NFB Fight Club: Boxing, Part 1 | Golden Gloves
Golden Gloves, a super slick 1961 doc by Gilles Groulx, is the perfect combination of boxing, 1960s Montreal, and direct cinema.
The film opens on dozens of young men in high-waisted tightie-whities forming a line in a Montreal gym. They’re lean and fit to fight, their registration cards tucked into their briefs. There’s a Golden Gloves tournament in town and they’re all here to test their might. All non-professional boxers over the age of 16 are welcome.
Who will knock the other out? Boxing’s as good a “way out” as any, and the men in line all seem half-curious, half-terrified to find out whether amateur boxing could be their gateway to pro boxing and million-dollar purses.
Enter Ronald Jones, a charismatic young black boxer living in a tenement house with his mom and siblings. We meet Jones out by the St-Henry marshalling yards, where he’s enjoying a little footwork and sparring with his brother Arthur in the early morning hour.
This being the days before sportswear, the brothers are actually Rocky-ing it out in massive leather boots and heavy wool vests, which is insane if you think about it. Back at home, Mama Jones is making breakfast.
Groulx, faithful to the spirit of direct cinema, leaves the young pugilist lots of space to just chat. “I started this whole thing so I could look broader in the shoulders” he says. His accent, heavily accented by both his native English and the Québecois sonorities of the 1960s (rolled Rs galore), is a real treat in and of itself.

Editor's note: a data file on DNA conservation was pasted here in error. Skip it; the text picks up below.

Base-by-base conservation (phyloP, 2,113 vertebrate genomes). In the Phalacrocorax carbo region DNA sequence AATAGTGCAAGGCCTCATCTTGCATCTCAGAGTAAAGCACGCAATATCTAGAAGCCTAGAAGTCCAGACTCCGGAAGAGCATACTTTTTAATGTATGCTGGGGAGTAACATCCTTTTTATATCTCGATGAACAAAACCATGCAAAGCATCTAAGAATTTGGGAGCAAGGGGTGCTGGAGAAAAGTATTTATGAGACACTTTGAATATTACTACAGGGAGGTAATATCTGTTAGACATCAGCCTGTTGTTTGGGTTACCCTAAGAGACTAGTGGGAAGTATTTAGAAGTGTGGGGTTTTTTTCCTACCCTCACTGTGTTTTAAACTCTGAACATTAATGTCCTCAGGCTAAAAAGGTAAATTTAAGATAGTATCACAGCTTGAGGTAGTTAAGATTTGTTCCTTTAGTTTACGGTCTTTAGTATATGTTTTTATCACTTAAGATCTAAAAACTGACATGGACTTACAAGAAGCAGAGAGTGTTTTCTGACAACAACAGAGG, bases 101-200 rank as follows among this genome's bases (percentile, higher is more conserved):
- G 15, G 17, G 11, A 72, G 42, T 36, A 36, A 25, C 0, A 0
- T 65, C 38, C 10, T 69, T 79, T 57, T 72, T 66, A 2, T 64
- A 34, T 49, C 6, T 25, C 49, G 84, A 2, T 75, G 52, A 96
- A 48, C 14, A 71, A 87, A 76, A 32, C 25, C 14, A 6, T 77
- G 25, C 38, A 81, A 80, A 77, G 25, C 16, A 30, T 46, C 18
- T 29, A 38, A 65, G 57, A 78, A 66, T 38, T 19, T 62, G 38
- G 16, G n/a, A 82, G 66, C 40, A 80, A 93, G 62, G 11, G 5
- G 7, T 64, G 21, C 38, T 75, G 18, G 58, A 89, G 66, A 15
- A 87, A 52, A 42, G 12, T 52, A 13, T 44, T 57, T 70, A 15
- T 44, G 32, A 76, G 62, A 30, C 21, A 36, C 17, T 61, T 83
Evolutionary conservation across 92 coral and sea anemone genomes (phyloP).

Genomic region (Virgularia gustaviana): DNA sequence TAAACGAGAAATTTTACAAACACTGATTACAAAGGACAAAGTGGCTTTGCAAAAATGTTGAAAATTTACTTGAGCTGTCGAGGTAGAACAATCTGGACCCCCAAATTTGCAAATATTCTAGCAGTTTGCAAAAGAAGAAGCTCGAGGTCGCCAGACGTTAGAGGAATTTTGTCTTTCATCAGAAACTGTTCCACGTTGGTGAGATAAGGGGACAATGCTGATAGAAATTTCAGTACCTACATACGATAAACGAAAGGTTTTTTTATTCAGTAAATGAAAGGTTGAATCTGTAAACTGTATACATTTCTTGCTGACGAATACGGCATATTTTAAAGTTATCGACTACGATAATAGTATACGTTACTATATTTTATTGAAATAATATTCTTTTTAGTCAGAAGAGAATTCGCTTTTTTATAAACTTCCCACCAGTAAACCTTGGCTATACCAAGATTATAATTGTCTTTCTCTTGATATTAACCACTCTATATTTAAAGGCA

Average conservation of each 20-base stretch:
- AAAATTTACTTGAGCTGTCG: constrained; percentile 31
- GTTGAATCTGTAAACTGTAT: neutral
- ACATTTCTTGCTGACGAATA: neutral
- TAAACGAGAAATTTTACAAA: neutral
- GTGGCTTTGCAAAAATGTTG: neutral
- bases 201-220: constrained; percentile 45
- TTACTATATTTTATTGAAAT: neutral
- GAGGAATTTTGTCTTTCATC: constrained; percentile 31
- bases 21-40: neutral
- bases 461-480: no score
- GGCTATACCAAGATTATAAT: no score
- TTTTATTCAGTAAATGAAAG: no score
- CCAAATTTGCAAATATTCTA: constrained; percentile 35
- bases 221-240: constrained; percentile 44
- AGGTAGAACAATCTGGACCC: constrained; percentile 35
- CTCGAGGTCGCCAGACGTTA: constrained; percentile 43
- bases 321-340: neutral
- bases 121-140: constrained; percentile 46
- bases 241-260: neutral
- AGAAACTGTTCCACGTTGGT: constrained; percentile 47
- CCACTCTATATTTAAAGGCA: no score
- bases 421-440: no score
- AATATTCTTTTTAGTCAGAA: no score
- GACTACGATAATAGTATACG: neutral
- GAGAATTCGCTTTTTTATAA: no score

Although the film foregrounds Jones throughout, we also meet other boxers who will test out their might in the Golden Gloves.
There’s Georges Thibault, 26, a waiter in a seedy dudes-only taverne. Surrounded by friends, supporters and admirers, Thibault explains how he got his start in amateur boxing.
The first time he put on gloves, “to try,” he knocked the guy – a fireman – straight out. “He was on fire after I’d finished with him, you bet.”
His posse grunt admiratively, then launch “Operation Hot Seat,” wherein a flaming piece of paper is slipped under a drunk’s butt, as he sits there, passed out on his chair. We witness more of Thibault’s fire power later in the film, when he enters the ring for his own championship fight.
For the Film Board, Golden Gloves marked a shift from folklore-heavy films towards works that surveyed contemporary Quebec society. With dazzling technical virtuosity (both the camera and editing work are truly stunning), the film documents Montreal’s fighting world of the 1960s, skillfully avoiding all pedantic discourse on boxing’s “brutality” or the hopelessness of the young men hoping to transmute their fates in the ring. Just the facts, just the fights!
Watch it now on NFB.ca: